Lack of manpower for a long season at the Best Western in Plymouth

PLYMOUTH – Best Western Plus Cold Spring The hotel, on Court Street between the city center and North Plymouth, is known for being in the right location and generally open at the right time. 2021 was to be the year of the turnaround after the ravages of 2020 on the economy and the world. Masks, vaccines, a national program to get there. And, yes indeed, business picked up right away. But a funny thing happened on the way to the reception.

As with so many businesses this year, staff, not guests, has become the challenge of 2021.

“We have had a very good season,” said Kevin Martin. Martin is the longtime assistant general manager of Best Western, whose core staff have pulled the hotel through a busy summer with not even half of its normal staff.

“The apps just weren’t there this year,” he said. “Normally, in addition to high school or college students, you would also see international students looking for a second job. Others too have turned to us for a second job. But these have been non-existent throughout. the season.”

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Martin needs breakfast shift workers to greet guests, distribute breakfast foods, keep the dining room clean, and keep supplies in stock. And he needs help at the front desk, which typically has around seven people on duty handling online reservations, phone calls, arrivals and departures, and customer service requests.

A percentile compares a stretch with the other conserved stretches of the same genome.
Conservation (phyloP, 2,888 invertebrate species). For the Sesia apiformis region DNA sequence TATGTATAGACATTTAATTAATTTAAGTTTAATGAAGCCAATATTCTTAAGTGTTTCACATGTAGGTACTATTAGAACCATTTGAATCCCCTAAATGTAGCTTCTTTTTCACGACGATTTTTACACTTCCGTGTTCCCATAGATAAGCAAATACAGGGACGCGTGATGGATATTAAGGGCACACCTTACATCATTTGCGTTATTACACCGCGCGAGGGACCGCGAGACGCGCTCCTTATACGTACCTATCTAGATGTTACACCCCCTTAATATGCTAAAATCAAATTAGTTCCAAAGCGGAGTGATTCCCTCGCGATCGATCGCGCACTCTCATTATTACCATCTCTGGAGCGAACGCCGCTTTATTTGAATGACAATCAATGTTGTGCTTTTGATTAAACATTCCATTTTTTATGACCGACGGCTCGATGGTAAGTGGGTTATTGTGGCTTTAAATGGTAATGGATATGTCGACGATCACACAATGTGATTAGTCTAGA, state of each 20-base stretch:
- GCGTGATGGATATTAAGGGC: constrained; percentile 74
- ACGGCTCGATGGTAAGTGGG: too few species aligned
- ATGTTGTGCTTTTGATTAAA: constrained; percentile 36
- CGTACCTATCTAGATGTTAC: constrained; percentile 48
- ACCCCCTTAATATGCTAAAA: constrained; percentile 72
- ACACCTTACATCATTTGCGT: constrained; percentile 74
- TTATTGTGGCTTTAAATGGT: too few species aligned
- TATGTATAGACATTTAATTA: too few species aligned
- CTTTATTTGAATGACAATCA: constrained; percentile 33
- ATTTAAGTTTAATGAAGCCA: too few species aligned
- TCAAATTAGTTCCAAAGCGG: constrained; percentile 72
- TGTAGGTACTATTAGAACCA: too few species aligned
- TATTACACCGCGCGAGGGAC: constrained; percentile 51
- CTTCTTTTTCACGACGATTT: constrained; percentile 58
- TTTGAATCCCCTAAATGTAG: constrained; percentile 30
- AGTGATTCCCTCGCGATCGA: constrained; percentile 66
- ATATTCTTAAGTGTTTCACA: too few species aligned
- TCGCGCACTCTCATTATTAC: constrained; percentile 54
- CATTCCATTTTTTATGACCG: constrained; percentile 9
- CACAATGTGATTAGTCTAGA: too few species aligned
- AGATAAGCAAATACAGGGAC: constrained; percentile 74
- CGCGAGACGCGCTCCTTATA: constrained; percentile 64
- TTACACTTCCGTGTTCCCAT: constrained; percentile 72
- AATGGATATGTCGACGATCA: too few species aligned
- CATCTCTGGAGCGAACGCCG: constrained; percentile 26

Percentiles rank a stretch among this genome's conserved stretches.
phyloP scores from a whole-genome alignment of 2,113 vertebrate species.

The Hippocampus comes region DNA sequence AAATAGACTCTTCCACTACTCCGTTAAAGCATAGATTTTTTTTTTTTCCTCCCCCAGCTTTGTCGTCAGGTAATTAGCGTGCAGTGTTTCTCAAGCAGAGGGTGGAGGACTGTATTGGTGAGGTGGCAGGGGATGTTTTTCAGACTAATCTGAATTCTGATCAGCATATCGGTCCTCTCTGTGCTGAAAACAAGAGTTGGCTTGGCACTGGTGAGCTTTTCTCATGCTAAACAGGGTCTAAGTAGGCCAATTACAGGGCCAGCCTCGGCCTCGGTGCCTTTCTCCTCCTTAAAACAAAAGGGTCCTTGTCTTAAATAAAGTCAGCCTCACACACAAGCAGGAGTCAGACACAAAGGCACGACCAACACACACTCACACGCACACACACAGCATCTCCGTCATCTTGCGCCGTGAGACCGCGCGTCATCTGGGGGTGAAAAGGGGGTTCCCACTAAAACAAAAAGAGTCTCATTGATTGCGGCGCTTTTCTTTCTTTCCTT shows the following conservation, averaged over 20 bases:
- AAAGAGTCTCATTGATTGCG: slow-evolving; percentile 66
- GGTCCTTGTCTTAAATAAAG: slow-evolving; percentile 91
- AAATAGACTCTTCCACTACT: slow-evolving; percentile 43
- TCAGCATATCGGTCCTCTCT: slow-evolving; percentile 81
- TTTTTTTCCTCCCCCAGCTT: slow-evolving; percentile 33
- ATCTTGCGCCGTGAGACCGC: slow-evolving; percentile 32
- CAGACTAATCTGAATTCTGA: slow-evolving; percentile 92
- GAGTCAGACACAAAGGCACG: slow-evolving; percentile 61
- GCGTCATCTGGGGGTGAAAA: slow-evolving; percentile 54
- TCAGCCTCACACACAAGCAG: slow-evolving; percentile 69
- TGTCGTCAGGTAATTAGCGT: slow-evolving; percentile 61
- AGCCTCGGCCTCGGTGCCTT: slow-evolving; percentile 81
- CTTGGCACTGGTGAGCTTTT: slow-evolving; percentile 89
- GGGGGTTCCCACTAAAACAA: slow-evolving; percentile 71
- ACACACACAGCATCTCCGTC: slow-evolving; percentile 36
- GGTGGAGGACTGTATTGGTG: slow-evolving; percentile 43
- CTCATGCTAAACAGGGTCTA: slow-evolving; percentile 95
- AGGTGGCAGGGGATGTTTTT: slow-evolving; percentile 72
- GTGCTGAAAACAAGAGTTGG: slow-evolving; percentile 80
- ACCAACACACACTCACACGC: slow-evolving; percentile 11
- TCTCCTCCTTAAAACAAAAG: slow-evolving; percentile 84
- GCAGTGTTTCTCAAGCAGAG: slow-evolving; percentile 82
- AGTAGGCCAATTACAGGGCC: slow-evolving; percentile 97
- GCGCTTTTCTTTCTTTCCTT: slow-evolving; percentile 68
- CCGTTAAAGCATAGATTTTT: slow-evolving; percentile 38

In the breakfast team, an employee returned in the mid-season of a few years ago, so the burden fell mainly on one person. “Our main person at breakfast worked a lot more,” said Martin, “and did a phenomenal job.”

As for this reception, “at one point we had seven people,” he said. “Now there were three of us, the replacement owner. “

Martin, as fate would have wanted, was away for the month of June, having undergone an unexpected surgery.

And while 2020 has been a sluggish year, due to the obvious circumstances of the pandemic, 2021 has returned to 2019 levels.

“In mid-April, the phones started ringing,” Martin said, noting that the hotel reopened in March after a winter shutdown. “The old guests from years ago wanted to come back, a lot of people we haven’t seen in a while. It’s a property they knew. We have an open hallway, which was helpful, and an outdoor swimming pool. “

The Best Western Plus Cold Spring reception awaits arrivals.

So how does a half-employee at best handle a full demand for rooms and services?

“You work more hours and do it later at night,” Martin said. “Some things fell through the cracks for sure. I’m in sales too, but I found myself reacting more than looking for new sales.”

Calls were missed at the front desk and some people called Best Western’s central reservation system. “But a lot of people like to call the hotel itself.”

So a lot of bookings have accumulated online. “We were taking reservations all day,” Martin said, “but a lot was done overnight to be handled.”

Overall, most, despite slipping through the cracks, have been made.

So why is there a shortage of applicants this year?

“We never heard objections at work,” Martin said. “People always talk about the extra $ 300 in unemployment as a reason not to work, but no one has mentioned it as a reason not to apply.”